Carl Richards, author of a new book and a financial analyst by trade, recently wrote an article in The New York Times detailing how he lost his home, despite a life of helping people make money.
The last few years have been very difficult for many Americans. Job losses, poor financial decisions and other factors have led to a historic number of foreclosures in Miami, throughout Florida and nationwide.
As Miami foreclosure defense lawyers have seen, many people are stuck in the same situation. Whether rich or middle class, employed or recently laid off, this is a problem that crosses cultural, racial and socioeconomic lines.
There are a variety of ways to deal with a foreclosure. The worst way is to simply let the banks roll over you by not fighting back, refusing to try to stay in a home that is special to you. It is also not advisable to try to deal with a bank by yourself.
An experienced and skilled lawyer can advocate on behalf of a homeowner and help save the house from foreclosure, especially if there are identified mistakes in the process, such as robo-signing and falsified documentation.
Richards wrote that he was a financial adviser and a certified financial planner, making good money. In 2003, housing prices were high in Las Vegas, where they lived. They planned on looking to buy, but budgeted for $350,000, based on their salary and bills.
But after speaking with a real estate agent, before long they were looking at houses listed at $500,000 or more, despite their reservations. They noticed that other couples, younger than they, were lining up to look at these houses and he wondered how so many people were making so much money.
They ended up buying a house in a nice neighborhood for $575,000 and tried to negotiate, but the owners wouldn’t have it. The couple put nothing down and borrowed 100 percent and could have had more, they were told, because of a steady and rising income.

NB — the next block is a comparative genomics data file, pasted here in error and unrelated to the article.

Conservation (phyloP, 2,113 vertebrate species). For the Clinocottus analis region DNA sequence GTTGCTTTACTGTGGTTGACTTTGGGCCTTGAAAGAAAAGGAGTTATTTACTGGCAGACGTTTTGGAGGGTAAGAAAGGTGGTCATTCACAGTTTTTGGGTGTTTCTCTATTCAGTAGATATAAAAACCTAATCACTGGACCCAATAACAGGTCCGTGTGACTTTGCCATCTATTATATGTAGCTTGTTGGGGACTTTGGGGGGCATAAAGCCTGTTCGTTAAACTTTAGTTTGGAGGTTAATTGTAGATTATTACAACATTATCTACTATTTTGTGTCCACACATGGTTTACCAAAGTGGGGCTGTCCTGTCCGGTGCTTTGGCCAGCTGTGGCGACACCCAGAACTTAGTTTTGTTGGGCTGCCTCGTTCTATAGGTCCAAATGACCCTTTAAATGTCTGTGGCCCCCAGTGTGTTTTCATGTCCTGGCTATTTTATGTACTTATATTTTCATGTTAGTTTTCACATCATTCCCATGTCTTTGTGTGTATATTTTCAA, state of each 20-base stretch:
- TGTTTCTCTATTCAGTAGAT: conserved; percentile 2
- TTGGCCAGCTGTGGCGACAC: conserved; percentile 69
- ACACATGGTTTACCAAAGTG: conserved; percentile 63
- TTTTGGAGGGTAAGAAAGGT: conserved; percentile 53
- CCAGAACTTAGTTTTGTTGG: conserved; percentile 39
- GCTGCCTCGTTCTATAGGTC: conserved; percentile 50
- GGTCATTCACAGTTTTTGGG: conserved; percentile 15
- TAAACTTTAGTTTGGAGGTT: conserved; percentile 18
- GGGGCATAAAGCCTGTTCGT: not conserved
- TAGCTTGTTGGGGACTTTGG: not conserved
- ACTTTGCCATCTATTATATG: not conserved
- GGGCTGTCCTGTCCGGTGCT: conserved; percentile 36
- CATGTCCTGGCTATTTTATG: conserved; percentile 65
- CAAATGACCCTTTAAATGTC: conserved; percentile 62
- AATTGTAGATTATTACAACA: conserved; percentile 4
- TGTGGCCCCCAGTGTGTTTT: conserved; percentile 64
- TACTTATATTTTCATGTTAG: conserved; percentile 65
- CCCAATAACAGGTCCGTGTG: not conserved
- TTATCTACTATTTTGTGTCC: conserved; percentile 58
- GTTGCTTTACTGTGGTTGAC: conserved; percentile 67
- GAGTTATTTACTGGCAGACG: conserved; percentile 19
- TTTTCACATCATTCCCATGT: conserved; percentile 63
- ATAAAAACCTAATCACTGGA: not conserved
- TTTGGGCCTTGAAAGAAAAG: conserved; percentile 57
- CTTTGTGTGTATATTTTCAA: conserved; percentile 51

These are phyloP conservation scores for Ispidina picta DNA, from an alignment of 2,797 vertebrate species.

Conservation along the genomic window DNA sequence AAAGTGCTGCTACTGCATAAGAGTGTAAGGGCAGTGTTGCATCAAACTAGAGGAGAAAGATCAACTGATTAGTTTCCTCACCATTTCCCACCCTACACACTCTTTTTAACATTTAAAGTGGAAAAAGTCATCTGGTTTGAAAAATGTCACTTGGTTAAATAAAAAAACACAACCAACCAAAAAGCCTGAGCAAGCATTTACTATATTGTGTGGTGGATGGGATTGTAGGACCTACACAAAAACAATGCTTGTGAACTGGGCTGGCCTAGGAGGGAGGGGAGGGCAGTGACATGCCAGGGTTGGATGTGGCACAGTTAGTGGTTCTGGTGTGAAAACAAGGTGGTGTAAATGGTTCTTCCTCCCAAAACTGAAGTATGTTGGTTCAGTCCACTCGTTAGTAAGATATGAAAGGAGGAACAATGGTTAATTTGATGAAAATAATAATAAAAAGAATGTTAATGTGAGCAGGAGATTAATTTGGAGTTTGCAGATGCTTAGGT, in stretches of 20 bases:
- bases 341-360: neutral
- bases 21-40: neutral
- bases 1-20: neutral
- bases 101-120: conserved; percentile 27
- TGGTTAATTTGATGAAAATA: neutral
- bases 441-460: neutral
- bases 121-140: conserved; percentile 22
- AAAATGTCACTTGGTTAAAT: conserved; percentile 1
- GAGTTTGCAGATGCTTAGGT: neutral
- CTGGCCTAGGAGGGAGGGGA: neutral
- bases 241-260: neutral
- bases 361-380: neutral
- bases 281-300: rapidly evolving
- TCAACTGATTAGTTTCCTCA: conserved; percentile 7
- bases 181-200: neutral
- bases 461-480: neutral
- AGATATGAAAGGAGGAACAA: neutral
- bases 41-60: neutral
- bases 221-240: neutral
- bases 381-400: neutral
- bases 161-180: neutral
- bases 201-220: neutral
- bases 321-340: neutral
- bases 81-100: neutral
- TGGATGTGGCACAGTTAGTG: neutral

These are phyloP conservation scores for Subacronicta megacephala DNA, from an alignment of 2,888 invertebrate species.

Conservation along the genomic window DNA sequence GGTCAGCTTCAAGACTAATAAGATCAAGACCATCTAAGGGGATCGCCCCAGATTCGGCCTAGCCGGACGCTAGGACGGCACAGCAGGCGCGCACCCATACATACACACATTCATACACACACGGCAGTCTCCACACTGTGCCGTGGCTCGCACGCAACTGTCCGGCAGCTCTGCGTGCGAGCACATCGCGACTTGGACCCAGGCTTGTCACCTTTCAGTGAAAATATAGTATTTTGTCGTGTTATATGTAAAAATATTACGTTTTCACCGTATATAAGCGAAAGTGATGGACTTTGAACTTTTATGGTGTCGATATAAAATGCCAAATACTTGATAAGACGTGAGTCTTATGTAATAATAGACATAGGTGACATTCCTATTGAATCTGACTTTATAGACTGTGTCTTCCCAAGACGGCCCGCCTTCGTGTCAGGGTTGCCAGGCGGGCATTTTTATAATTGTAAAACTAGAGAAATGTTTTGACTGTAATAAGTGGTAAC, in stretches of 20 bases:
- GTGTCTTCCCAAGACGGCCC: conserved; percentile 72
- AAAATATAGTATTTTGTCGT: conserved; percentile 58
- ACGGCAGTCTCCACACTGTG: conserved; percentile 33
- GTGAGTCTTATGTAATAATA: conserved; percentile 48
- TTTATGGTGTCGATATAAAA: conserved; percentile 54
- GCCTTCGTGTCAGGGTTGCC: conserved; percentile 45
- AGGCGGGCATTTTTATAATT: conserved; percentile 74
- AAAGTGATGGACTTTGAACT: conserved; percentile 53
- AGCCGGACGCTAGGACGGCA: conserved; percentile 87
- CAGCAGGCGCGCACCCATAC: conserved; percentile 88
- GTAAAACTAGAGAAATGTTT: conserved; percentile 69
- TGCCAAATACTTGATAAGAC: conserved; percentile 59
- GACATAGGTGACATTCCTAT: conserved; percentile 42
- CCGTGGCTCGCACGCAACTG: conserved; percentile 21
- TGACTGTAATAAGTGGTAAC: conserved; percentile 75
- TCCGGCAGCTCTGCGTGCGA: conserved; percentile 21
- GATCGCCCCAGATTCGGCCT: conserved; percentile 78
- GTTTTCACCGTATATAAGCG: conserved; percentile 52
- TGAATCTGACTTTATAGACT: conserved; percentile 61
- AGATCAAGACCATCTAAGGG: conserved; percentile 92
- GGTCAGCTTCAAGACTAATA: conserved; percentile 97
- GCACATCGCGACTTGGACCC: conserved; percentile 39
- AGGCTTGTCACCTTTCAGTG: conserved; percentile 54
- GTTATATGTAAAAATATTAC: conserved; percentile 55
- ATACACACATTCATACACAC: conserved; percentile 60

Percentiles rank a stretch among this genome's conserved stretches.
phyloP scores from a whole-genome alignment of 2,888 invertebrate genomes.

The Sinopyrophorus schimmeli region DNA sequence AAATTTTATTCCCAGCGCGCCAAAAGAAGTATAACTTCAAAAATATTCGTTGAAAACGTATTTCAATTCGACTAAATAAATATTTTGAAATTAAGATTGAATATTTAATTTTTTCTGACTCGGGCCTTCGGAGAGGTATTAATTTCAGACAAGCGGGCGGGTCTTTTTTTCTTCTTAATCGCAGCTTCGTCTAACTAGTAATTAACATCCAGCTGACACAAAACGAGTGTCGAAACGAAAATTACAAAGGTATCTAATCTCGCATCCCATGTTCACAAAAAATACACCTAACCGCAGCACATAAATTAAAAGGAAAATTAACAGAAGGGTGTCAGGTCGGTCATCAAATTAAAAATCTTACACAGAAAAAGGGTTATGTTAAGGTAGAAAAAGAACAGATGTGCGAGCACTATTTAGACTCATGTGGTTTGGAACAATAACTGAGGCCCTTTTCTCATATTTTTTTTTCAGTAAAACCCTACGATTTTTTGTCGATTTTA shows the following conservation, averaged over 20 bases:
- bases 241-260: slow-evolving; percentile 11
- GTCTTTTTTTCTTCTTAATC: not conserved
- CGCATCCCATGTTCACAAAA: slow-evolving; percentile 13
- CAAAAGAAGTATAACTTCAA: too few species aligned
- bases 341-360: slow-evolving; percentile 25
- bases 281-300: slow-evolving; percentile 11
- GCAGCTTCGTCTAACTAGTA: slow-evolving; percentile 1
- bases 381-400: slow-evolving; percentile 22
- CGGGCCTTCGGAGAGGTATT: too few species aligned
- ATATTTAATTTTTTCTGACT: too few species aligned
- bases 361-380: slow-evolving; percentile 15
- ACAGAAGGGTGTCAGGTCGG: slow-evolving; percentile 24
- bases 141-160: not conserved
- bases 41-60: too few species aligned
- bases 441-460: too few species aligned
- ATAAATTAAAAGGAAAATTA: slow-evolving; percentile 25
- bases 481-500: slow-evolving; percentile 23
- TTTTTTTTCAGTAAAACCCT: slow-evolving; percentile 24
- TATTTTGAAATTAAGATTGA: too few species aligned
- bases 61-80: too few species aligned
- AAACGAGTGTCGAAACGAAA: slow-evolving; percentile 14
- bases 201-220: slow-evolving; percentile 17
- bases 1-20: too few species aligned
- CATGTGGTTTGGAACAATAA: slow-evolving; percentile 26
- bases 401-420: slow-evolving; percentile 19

The financial adviser admits he shouldn’t have bought a house with a 100 percent loan. He said he felt secure knowing that so many others were doing the same thing. He should have done an independent review of the numbers before signing on the line, but he didn’t.
Richards and his family got caught up in materialism, comparing their spending habits to that of their neighbors, despite knowing that they were taking out new lines of credit because they were spending more than they were making.
And things began spiraling downward from there. As the economy began crumbling, he had clients breaking down in tears because their portfolios were declining significantly. His clients were looking for advice and he didn’t have much to offer at a time when his finances were in trouble, too.
He had also recently gone out on his own, and his income depended on how much money he was making for people, which was not a lot. Health insurance and property taxes were increasing and the family began using credit cards as a stopgap.
Battling the moral fight of not paying for a house he agreed to pay for, Richards and his family stopped paying for their house. They could no longer afford it and felt it would be better to move back to Utah, where most of his clients lived. They would attempt a short sale or loan modification.
The bank agreed to a short sale and the family was able to rent a house in Utah. In the article, he laments that he could be part of the reason why the economy has faltered and many people have lost their jobs because of actions like his.
If you’re battling foreclosure in Miami or the surrounding areas, contact Jacobs Keeley for a confidential appointment to discuss your rights. Call (305) 358-7991.
More Blog Entries:
Halloween Costumes Mock Home Foreclosure Problems: November 4, 2011
Occupy Movement Forces Banks’ Hand and Helps Homeowner Get Loan Modification in Miami: October 18, 2011
How a Financial Pro Lost His House, by Carl Richards, The New York Times